PopUp Stationery

Submit a review

/ 5

Break or build: Choosing habits well this February

Breaking a bad habit (or a few) is one of the most effective ways to completely transform your life. But even the most intelligent and capable people can struggle with habits, acting against their own best interests.

Knowing that up to 43% of our daily actions are habits, it’s no surprise that there has evolved a “habit industry” of sorts. Millions of books, hundreds of habit tracking applications—and that’s just the tip of the iceberg.


With our productivity-focused culture, it’s easy to reduce habits to gameified behaviours where we continually optimise our outputs and control our attention. But the universal desire to understand, learn, and hack our habits is to ultimately an exercise of personal autonomy—simply put, we just want to spend more of our time doing things we choose to do.


A cursory search of Habits online yields endless resources with big claims — but the fact remains there’s no miracle cure or ‘hack’. In that vein, we hope the ‘cool stuff’ for this month provides a new point of view, insight, & food for thought on a topic so wide.

Revisiting and reconsidering our Key Questions

In addition to this month's key questions from our 2021 Planners, we want to raise some thoughtful questions and prompts that will help prime you to make meaningful progress:

  • • What 3 habits can I break/develop that will most improve my life?
  • • What are the biggest barriers to implementing these changes?
  • • What about my environment and surroundings make this habit hard to break/develop?
  • • What will things be like a year from now if I break/develop this habit?
  • • What do my best habits say about me? What about my worst habits?

A lot of the time, habits are automatic behaviours. Sometimes so automatic we don't understand why we are doing them. A closer inspection may lead you to some deeper insights about yourself.

Some things to ponder from our team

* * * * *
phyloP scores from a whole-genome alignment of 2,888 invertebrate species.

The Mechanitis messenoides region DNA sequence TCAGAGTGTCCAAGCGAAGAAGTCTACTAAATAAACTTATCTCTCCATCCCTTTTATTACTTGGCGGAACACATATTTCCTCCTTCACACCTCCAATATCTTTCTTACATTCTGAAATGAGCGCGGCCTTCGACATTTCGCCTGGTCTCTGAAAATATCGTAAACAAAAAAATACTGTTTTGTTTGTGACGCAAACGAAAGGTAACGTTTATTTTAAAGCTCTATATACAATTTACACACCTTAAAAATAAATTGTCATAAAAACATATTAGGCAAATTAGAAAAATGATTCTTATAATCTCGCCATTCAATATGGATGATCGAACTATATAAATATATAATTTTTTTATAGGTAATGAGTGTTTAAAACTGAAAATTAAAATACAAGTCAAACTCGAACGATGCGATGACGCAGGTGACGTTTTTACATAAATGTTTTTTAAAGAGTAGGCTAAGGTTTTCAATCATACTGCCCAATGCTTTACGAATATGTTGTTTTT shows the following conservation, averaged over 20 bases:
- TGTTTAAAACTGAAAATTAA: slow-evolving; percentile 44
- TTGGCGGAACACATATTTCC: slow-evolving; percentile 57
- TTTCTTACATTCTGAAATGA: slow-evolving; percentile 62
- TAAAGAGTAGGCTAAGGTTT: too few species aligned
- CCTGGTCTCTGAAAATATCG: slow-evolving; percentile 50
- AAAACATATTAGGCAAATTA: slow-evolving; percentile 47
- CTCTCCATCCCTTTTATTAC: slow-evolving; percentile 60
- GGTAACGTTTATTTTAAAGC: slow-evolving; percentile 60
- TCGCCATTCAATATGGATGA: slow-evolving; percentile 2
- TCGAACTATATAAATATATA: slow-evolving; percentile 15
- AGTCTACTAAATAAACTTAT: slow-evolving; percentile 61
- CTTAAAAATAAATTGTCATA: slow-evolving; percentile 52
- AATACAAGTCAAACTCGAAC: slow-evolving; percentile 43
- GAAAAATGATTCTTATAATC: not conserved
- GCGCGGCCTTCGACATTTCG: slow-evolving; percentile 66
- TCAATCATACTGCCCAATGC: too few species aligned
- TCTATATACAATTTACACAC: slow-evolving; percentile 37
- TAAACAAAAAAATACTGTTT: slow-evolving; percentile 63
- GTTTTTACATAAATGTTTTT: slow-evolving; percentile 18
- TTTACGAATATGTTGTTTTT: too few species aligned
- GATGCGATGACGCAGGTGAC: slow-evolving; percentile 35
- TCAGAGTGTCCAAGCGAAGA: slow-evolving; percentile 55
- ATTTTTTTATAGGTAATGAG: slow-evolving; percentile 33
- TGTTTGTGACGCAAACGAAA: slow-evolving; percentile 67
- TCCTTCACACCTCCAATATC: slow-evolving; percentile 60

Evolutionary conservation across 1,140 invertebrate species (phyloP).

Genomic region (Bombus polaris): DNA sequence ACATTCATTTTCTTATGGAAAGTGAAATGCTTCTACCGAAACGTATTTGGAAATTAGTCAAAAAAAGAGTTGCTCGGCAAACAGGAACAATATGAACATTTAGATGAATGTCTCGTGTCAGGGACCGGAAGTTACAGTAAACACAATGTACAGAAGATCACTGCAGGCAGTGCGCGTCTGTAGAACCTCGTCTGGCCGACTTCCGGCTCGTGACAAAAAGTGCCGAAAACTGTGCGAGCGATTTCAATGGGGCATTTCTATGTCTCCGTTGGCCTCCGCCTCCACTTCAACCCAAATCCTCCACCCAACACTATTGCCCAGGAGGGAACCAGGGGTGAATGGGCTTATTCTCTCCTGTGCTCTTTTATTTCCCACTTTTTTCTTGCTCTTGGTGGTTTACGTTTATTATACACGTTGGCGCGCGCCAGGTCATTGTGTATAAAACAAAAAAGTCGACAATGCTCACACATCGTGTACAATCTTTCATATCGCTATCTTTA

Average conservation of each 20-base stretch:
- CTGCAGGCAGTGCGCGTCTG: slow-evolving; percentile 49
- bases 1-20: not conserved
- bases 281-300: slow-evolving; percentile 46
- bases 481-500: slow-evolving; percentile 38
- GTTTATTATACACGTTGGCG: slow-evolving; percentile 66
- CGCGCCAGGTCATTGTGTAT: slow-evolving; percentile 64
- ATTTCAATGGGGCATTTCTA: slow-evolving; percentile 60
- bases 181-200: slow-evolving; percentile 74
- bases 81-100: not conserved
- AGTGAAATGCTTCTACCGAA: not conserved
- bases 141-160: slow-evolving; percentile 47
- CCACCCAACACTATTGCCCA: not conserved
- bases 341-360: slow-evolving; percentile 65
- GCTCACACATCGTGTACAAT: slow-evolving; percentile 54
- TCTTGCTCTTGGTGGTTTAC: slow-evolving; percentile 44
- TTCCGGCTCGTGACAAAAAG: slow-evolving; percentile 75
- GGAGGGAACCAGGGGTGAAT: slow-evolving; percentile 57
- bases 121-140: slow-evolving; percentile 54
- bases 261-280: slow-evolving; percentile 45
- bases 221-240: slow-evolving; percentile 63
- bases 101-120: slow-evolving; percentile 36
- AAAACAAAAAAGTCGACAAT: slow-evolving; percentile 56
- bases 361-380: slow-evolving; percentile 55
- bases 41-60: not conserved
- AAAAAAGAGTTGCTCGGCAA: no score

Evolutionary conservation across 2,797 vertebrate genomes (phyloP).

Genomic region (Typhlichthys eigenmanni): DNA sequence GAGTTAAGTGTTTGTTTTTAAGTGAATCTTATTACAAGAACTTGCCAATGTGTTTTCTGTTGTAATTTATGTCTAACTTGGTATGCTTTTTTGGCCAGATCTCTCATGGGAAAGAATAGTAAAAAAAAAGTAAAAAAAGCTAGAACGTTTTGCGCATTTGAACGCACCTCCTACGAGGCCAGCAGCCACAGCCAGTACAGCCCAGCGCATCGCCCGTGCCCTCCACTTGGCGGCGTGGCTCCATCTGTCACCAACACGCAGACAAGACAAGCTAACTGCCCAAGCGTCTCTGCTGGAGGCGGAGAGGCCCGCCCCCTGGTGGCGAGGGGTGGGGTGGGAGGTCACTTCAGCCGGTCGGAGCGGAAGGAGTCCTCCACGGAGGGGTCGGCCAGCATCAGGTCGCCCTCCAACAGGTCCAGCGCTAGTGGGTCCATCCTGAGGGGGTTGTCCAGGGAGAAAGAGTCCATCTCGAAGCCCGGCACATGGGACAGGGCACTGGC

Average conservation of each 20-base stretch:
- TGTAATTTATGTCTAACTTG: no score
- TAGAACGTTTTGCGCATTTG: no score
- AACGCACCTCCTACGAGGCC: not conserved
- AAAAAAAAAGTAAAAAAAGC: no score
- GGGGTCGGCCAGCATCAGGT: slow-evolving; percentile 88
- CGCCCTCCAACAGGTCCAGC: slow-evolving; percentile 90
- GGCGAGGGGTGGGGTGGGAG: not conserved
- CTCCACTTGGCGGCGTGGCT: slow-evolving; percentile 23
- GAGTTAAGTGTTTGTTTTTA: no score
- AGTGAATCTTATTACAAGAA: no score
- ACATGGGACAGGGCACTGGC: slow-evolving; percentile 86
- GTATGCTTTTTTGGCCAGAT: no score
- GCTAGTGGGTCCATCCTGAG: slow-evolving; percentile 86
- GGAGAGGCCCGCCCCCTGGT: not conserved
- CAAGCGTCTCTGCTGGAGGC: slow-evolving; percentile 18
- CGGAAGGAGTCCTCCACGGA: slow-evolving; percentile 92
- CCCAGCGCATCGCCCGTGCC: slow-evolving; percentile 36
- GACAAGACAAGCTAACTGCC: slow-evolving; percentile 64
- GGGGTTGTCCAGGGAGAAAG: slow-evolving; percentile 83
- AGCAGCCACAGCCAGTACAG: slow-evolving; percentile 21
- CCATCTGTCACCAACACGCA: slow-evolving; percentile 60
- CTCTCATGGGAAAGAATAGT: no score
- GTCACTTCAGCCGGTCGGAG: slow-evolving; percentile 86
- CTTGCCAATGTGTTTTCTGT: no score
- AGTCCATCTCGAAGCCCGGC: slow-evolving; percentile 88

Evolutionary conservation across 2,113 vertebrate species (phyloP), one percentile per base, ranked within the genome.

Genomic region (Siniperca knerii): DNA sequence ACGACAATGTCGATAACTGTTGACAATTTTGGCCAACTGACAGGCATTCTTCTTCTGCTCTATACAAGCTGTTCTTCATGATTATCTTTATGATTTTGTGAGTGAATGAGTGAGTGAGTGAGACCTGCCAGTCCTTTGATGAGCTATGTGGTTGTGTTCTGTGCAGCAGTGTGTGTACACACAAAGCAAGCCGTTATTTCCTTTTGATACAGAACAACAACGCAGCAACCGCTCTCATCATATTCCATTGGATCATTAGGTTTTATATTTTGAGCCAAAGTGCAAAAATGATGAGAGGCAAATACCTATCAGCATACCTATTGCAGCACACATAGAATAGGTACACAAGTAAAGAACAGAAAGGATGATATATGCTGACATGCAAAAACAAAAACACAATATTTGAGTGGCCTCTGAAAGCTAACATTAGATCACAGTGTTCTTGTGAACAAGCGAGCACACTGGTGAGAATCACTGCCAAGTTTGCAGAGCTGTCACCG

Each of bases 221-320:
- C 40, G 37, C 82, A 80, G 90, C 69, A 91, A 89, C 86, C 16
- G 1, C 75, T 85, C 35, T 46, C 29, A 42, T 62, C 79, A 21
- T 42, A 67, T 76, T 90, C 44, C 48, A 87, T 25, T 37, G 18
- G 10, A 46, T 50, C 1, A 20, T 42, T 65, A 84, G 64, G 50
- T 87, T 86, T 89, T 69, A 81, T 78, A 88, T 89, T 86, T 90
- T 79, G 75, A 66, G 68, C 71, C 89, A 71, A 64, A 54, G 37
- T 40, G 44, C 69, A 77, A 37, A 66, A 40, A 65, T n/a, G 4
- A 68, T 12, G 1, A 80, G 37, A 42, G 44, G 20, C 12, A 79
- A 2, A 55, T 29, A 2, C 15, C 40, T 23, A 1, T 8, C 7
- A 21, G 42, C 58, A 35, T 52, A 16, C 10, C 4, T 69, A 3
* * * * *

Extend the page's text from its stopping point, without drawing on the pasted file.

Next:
For those who don’t get enough sleep, going to bed earlier seems simultaneously the easiest but also most impossible habit to develop — an almost-immediate upside, but also a more immediate and looming sense that there’s possibilities we’re missing out on. For those who can relate, forget prescriptive “How to go to bed earlier in 3 easy steps” type listicals, this essay from the School of Life on “How to Go to Bed Earlier” might just inspire you to retreat into the covers.


Another gem from the School of Life, this article on “Taming a Pitiless Inner Critic” looks at the effect of conscience on our inner happiness. While there is a universal desire for self-improvement, many of us also struggle with being our own worst enemy, reverting to self-critical patterns of thought that are a bad habit in their own right. This is your reminder to be gentle to yourself.


That ability to think about something in the back of your mind? You’ll definitely feel it while reading this article from Growth Habits Lab. No doubt you’ll be reminded of people & surroundings that trigger your automatic behaviours - the more you notice the more it becomes clear: “There’s just one way to radically change your behaviour: radically change your environment.”


With the hashtagification and gamification of the “habit” industry, we would be remiss not to acknowledge the human obsession to study what humans repeatedly do has existed for thousands of years. If the contemporary “productivity-at-all-costs” literature is not speaking to you, perhaps answers for you lie in older texts. Jennifer Ratner-Rosenhagen explores the moral shortcoming of this new habits industry in her essay, “The lost hope of self-help”.


Any resources that inspire you? Share them with us on Instagram! 

01.02.21